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Trans Rights Are Human Rights! CUPE reflects on the Transgender Day of Remembrance

Transgender Day of RemembranceNovember 20 is a day to remember those killed because of the hatred or fear of transgender people. It is also a time to consider the harassment and discrimination trans people face, and what we must do to eliminate it.

A 2015 study found that every year in Canada, 1 in 9 transgender people attempts suicide. Transgender people face intense and often overlapping challenges, including: high levels of transphobic violence, threats, discrimination and misunderstanding, police harassment and discrimination in the health care and justice systems.

We at CUPE recognize the gendered and racial differences that leads to disproportionate impacts of violence even within the transgender community. Transwomen experience violence not only because they are transgender but also because they are women. Indigenous two-spirit persons and racialized transwomen face even further discrimination and violence as a result of their intersecting and compounding identities tied to centuries of colonialism and enslavement.

Trans rights are human rights

Trans people still struggle for the same rights most of us take for granted, including:

  • A safe place to live and work
  • Access to safe public washrooms and change rooms
  • Identity documents that match their gender
  • To be called by their chosen name, and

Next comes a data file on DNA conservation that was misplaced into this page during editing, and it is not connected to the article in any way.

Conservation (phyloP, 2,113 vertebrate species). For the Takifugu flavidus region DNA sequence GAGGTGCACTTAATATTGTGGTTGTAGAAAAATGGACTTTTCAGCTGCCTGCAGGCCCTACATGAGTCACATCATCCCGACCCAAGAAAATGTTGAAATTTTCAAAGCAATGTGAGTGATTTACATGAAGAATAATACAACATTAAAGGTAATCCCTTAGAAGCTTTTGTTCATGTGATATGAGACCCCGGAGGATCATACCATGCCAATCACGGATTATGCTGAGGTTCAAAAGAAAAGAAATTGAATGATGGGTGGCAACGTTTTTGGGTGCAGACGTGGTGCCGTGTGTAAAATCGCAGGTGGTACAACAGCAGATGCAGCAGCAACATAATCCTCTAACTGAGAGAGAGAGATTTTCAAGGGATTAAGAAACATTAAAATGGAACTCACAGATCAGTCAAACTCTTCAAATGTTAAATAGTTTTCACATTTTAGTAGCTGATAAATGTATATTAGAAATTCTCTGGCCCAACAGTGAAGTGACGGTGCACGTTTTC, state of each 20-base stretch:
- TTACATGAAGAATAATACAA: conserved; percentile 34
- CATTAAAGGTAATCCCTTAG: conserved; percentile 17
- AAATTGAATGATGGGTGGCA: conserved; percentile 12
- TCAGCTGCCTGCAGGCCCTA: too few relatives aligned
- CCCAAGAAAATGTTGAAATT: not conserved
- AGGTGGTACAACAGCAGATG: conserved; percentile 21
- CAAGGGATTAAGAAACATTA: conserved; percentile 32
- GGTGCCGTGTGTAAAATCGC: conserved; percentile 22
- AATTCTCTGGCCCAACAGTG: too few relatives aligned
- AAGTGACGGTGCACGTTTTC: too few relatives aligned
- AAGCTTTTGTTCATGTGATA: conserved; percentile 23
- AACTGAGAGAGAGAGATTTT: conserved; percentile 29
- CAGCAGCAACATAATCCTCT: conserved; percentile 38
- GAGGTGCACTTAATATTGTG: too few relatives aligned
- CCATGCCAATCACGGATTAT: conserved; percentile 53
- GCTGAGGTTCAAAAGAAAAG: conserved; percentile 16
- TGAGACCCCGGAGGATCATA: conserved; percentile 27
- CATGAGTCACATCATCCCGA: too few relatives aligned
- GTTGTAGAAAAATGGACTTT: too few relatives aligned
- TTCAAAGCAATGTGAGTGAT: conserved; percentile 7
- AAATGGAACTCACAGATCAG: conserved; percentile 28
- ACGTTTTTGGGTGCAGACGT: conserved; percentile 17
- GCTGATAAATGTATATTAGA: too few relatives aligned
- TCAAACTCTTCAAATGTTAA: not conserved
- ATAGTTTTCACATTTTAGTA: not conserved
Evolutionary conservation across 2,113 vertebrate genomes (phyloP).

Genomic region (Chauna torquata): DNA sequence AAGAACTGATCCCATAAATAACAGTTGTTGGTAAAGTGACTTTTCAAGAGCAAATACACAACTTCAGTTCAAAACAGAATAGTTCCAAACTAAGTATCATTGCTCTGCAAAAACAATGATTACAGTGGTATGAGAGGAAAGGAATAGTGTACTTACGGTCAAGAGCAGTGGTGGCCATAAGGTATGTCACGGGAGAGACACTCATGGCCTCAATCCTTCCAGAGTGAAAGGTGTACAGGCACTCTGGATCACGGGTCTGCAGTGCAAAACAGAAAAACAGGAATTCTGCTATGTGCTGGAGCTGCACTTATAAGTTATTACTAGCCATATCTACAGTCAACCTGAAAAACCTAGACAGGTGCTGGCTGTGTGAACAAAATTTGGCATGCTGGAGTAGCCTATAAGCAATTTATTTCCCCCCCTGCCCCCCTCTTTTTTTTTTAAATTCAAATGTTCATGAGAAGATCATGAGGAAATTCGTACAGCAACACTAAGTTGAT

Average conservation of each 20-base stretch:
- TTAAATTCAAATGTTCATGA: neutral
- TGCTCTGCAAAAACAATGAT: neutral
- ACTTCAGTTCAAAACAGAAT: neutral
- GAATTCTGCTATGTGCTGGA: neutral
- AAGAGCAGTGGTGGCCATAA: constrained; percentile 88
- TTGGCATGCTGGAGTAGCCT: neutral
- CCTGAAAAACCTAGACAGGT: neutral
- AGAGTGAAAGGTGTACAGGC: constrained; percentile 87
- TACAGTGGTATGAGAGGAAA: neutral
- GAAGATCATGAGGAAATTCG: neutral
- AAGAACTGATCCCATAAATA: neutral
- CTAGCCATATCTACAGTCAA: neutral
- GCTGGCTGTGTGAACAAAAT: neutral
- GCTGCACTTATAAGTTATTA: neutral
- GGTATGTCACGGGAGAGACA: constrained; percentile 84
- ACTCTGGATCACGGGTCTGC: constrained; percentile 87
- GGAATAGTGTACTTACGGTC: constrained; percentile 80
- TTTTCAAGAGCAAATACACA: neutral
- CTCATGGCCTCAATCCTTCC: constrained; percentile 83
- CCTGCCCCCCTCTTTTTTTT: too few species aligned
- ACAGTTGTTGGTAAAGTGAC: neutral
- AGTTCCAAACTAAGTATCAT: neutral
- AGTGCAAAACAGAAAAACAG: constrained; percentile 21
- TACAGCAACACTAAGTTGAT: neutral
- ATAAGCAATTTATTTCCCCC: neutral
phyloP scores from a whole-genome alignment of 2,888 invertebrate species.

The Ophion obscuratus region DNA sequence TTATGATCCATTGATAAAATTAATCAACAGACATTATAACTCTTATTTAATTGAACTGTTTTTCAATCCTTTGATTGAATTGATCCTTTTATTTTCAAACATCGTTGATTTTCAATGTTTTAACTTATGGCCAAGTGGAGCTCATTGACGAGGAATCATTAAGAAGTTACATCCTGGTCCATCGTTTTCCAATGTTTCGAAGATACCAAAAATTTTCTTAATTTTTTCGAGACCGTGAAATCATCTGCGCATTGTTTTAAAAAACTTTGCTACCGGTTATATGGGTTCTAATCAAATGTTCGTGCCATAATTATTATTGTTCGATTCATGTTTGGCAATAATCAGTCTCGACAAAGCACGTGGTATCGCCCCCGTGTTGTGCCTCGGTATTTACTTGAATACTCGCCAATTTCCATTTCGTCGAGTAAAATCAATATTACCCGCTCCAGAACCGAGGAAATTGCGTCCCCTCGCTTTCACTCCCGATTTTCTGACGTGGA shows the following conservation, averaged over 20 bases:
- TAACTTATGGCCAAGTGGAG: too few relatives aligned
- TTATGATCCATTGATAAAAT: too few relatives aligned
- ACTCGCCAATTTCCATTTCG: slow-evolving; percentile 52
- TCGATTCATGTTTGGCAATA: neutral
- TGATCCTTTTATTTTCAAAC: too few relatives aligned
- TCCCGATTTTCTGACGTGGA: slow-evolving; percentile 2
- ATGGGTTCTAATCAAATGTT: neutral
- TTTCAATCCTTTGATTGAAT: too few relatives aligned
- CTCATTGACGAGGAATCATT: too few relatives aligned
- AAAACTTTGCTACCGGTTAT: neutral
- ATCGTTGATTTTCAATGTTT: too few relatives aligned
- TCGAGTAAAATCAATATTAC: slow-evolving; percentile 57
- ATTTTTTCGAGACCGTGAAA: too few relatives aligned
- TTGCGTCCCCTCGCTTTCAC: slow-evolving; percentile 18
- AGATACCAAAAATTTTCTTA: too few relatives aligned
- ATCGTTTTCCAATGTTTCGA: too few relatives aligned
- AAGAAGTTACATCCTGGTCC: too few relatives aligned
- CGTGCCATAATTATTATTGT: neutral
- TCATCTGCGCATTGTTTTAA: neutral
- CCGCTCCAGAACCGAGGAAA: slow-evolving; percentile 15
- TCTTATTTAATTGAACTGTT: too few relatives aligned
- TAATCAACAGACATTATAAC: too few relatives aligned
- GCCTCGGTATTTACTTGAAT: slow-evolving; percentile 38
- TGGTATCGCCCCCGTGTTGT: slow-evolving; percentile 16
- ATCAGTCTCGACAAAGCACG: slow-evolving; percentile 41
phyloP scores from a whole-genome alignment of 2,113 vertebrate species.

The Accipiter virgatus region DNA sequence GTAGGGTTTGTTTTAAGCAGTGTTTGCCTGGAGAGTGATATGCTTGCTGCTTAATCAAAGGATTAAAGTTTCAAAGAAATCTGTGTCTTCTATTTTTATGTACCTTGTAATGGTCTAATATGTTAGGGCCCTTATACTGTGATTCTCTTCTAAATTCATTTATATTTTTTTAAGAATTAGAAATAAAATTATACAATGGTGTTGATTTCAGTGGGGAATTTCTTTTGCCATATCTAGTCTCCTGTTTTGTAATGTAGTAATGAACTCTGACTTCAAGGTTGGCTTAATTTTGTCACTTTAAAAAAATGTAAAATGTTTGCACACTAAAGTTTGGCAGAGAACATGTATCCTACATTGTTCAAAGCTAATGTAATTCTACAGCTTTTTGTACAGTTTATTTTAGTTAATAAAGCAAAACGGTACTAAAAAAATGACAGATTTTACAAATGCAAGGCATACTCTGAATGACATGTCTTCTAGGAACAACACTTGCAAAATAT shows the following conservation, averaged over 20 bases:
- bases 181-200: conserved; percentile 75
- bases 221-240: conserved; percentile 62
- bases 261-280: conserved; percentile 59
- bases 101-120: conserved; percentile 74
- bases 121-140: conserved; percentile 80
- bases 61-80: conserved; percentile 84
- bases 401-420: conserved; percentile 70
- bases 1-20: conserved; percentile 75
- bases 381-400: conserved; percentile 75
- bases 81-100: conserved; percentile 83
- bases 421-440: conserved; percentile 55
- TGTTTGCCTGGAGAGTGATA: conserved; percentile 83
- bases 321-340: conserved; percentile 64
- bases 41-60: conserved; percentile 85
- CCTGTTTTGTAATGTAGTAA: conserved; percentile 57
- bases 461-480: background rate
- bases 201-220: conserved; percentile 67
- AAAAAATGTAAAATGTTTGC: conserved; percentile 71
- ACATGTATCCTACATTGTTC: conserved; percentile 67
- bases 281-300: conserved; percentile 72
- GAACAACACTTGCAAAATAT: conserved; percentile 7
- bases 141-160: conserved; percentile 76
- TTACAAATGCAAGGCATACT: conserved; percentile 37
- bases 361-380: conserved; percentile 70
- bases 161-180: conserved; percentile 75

• To express their sense of self freely in what they wear and how they interact with others.

Union resources for trans rights

For more than a decade, CUPE has been a leader among Canadian unions in championing trans rights. CUPE develops bargaining resources, negotiates and enforces contract language protecting trans rights, educates members, raises public awareness about transphobia, supports research, and lobbies for legislative change and improved access to health care. See the links below for resources and more.

Time for action!

On May 17, 2016, the federal government introduced Bill C-16 to include “gender identity” and “gender expression” as prohibited grounds of discrimination in the Canadian Human Rights Act and the Criminal Code. The bill passed the Standing Committee on Justice and Human Rights on November 3 and has been sent back to the House for its third reading.

We now have the opportunity to act in solidarity with members of the transgender community.

Here are some concrete actions that you can take at an individual, community and local level:

  • Let your Member of Parliament know that you expect them to vote in favour of Bill C-16
  • Educate yourself and your members about trans issues. Invite a trans activist to speak to your local. Ask for union education courses and equality presentations in your region.
  • Check out the interviews with CUPE members Deidra Roberts and Martine Stonehouse in the Queer Story Archives at onmyplanet.ca
  • Bargain language to specify that your “no discrimination” clause covers gender identity and gender expression. Negotiate paid leave and other benefits for transitioning members.
  • Check out CUPE’s Bargaining LGBTTI Rights: A checklist for collective agreement language, part of our Bargaining equality resource collection. 
  • Support efforts to establish or improve public funding of gender reassignment surgery and other health care services for trans people.
  • Participate in November 20 Transgender Day of Remembrance events in your community.
  • Share information about your activities, including photographs, to promote solidarity and inspire others to take up the fight. Send information to equality@cupe.ca

On November 20, and on every day, let us continue to work towards building workplaces, communities and a world that is free of all forms of violence and discrimination.

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